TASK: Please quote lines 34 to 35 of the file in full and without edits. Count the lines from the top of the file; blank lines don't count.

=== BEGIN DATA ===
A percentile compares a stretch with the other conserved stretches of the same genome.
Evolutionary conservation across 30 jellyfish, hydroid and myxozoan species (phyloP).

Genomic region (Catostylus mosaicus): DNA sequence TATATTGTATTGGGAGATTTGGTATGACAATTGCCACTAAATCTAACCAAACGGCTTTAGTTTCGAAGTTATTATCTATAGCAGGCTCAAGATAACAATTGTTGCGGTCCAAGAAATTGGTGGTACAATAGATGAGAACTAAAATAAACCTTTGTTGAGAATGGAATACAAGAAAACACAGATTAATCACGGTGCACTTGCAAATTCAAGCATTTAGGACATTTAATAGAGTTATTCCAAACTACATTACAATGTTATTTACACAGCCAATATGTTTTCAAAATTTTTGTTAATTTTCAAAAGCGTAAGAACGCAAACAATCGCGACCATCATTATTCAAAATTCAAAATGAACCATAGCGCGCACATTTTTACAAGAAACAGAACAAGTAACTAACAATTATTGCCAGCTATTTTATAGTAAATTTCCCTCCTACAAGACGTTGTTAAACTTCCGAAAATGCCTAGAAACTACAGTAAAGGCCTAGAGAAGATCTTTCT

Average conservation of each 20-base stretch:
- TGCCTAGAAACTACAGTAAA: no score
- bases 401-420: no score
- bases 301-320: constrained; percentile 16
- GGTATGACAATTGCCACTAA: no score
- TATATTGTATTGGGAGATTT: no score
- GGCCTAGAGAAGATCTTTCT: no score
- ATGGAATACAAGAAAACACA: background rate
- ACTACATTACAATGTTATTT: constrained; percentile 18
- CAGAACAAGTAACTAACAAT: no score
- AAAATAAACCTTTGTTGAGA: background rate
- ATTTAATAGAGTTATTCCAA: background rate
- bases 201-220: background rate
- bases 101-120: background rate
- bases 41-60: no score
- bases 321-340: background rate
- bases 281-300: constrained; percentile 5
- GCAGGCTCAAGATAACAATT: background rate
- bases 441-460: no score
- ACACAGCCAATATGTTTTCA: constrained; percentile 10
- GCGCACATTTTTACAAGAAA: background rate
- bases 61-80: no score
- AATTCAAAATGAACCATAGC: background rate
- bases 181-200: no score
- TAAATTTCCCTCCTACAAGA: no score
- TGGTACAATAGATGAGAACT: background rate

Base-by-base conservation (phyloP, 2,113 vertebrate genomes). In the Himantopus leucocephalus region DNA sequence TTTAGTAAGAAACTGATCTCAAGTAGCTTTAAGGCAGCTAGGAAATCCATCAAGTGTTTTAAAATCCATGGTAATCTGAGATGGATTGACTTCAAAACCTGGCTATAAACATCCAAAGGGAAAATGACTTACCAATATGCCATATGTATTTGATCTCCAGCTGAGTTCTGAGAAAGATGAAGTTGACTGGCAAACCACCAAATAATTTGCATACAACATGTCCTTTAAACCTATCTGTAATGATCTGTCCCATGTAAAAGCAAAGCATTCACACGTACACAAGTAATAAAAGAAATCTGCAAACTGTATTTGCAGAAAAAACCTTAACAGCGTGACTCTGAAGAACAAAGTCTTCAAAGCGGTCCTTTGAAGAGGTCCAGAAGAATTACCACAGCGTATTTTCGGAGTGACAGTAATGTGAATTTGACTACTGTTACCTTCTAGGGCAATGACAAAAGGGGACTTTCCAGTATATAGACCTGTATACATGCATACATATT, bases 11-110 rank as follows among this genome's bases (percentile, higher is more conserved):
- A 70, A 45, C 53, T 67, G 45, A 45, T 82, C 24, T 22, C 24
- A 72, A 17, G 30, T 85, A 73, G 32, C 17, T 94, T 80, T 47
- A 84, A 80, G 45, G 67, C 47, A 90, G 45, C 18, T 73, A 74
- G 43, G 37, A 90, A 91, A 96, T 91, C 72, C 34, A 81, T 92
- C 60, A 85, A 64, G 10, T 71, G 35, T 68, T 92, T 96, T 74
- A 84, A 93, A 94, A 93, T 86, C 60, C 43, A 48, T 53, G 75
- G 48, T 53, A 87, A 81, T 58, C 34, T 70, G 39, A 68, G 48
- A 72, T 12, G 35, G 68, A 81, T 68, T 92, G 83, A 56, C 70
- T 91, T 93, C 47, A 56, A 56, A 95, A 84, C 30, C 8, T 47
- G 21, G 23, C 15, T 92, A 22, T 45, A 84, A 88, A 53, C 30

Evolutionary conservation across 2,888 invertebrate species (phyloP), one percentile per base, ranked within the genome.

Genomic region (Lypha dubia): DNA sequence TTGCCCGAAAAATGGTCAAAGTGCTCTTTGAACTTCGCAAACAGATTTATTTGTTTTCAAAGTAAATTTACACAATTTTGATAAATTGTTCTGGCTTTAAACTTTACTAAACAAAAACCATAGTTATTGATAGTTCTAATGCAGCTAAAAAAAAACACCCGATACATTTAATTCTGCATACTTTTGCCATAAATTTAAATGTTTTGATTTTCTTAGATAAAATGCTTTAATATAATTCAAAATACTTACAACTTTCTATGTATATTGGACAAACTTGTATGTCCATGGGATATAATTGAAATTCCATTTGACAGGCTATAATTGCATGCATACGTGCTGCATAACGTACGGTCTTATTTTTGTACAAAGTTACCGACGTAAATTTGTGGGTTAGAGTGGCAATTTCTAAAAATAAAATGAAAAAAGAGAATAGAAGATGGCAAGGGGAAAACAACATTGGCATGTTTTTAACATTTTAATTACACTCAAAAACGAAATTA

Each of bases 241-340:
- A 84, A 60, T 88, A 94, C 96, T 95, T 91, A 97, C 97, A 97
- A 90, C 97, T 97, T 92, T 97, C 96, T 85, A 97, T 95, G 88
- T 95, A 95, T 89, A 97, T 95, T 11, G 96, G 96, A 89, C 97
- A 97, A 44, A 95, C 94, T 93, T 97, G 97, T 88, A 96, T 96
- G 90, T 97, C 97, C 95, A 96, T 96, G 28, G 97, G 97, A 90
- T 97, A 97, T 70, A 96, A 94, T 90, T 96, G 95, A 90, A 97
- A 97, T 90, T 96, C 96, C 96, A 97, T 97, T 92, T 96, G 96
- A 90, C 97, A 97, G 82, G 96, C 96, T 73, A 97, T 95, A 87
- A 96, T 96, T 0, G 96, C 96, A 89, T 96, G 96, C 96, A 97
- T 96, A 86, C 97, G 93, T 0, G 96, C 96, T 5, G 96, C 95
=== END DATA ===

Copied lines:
- G 43, G 37, A 90, A 91, A 96, T 91, C 72, C 34, A 81, T 92
- C 60, A 85, A 64, G 10, T 71, G 35, T 68, T 92, T 96, T 74